Four Steps to Respond in the Wake of Tragedy
Brandon Sun “Small World” Column, Monday, June 4 / 18
My wife and I have tended to skip the news on TV more and more in recent years. The news generally should be called the “bad news” and it does tend to get you down. It seems glib and disrespectful to say this in the wake of the Humboldt hockey bus disaster and the terrible downtown fire in Brandon.
I’m not advocating that people shut themselves away from the world. And I can’t abide by the people whose response to situations at home and abroad is aggressive cynicism, just saying loudly “Who cares?!” There are ways that we can respond, and hopefully not get a case of “response fatigue”. Here is my “four steps” roadmap.
First of all, we can feel badly about the crash or the fire, or the many other devastating things going on in our world (mass shootings, epidemics, wars and so on). After Humboldt, my wife and I put our sons’ old hockey sticks outside on our deck as a sign that we recognized the immensity of the tragedy.
These days, people tweet out “thoughts and prayers” and that’s okay up to a certain point. Sometimes, however, thoughts and prayers just aren’t enough – again, as in those mass shootings when US lawmakers substitute real action on guns with thoughts and prayers.
Next, we can give money, and indeed some $15 million was collected to aid the recovery of those impacted by the Humboldt crash. In other situations – the Brandon fire and global emergencies – go-fund-me campaigns and charitable fundraising bring in dollars to help people affected by tragedy. We donated some money to Humboldt, or I couldn’t write this article today with a clear conscience.
Thirdly, we change our lives in the face of tragedy (hopefully for the long term). We drive more carefully, we appreciate more what we have, and we’re nicer to our loved ones. Just the other day, we heard about a friend who was suffering through her second medical emergency in less than two months. We felt badly for her and spent some money on a get well gift and realized how lucky we are to be healthy (touch wood!).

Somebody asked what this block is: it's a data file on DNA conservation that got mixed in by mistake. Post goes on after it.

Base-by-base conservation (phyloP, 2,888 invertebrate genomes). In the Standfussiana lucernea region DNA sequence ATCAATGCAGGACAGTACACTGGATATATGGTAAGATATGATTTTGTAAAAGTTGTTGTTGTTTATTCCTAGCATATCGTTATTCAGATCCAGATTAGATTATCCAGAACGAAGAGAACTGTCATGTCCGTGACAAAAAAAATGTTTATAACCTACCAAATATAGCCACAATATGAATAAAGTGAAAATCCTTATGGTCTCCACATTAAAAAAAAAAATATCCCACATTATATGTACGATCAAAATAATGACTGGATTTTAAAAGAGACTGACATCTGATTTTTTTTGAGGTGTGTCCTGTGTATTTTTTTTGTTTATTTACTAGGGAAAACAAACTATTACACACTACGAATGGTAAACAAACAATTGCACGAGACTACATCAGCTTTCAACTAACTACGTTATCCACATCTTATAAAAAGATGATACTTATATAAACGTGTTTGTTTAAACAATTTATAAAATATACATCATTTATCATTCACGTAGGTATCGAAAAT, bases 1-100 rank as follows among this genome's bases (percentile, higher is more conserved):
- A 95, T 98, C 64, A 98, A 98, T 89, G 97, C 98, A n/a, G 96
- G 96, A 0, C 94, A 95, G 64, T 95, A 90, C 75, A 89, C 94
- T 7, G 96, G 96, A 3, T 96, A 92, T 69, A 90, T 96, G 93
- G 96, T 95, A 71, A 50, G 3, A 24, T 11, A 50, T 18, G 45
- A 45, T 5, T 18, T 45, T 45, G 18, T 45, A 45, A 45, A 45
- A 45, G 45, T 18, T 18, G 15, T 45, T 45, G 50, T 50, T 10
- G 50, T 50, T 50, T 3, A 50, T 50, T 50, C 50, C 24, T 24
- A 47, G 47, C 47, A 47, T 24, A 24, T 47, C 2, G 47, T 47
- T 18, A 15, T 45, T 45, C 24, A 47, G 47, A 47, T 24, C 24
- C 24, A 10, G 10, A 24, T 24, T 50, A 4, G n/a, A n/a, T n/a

And, finally, we can take action. We can be the ones collecting money instead of just giving it. We can be the ones looking at our road safety, or becoming a volunteer responder or Red Cross worker.
In the world today, tragedy unfolds in many places on a daily basis. People’s human rights are violated, people are underemployed and underpaid, people have no social safety net, and people are victims of natural and human-made disasters.
Again, we can feel badly, we can donate, we can change our own lives, and we can take action. As an example, Brandon is a leader in changing its collective life and taking action as a Fair Trade Town, supporting the idea of paying people who produce our coffee, tea, sugar and other tropical crops with a fair return, safe working conditions and greater market access.
Manitoba is a leader in charitable giving, in volunteerism and in taking action on social issues. Recently, a newcomer to our province remarked to me on how Manitobans are always active leaders on the issues of the day. My response was that we have always been this way, that it is not something new. We care, we give, we change, we act.
Maybe it is partly because the Prairies are like a small town. Everyone knows everyone, or else knows someone who knows that person. Speaking with Saskatchewan relatives, they said they didn’t directly know anyone involved in the Humboldt crash, but they found that many people at work were relatives, friends or former teammates of the victims.
In recent years, with the advent of social media and CNN-style reporting, it seemed like an opportunity had arisen for people in need to get their stories across to the rest of us. My first example of this was the earthquake and tsunami that hit Asia back at Christmas 2004. Because many people had visited there as tourists to Thailand in particular and because we immediately received images and details through the Internet and television, huge amounts of money were raised to help people recover and rebuild.
While people have remained generous overall, it is a challenge to raise funds year after year as donor fatigue sets in. Things don’t seem on the surface to be getting any better and many people have less faith that their dollars will make a difference.
But it does make a difference to those whose lives are bettered, whether it is long-term medical care and rehabilitation for a crash victim, or a landing place for someone who has lost their home. Thanks to those who care, give, change and act.
Zack Gross is a former Executive Director of Brandon’s The Marquis Project and now co-ordinates outreach for Fair Trade Manitoba.
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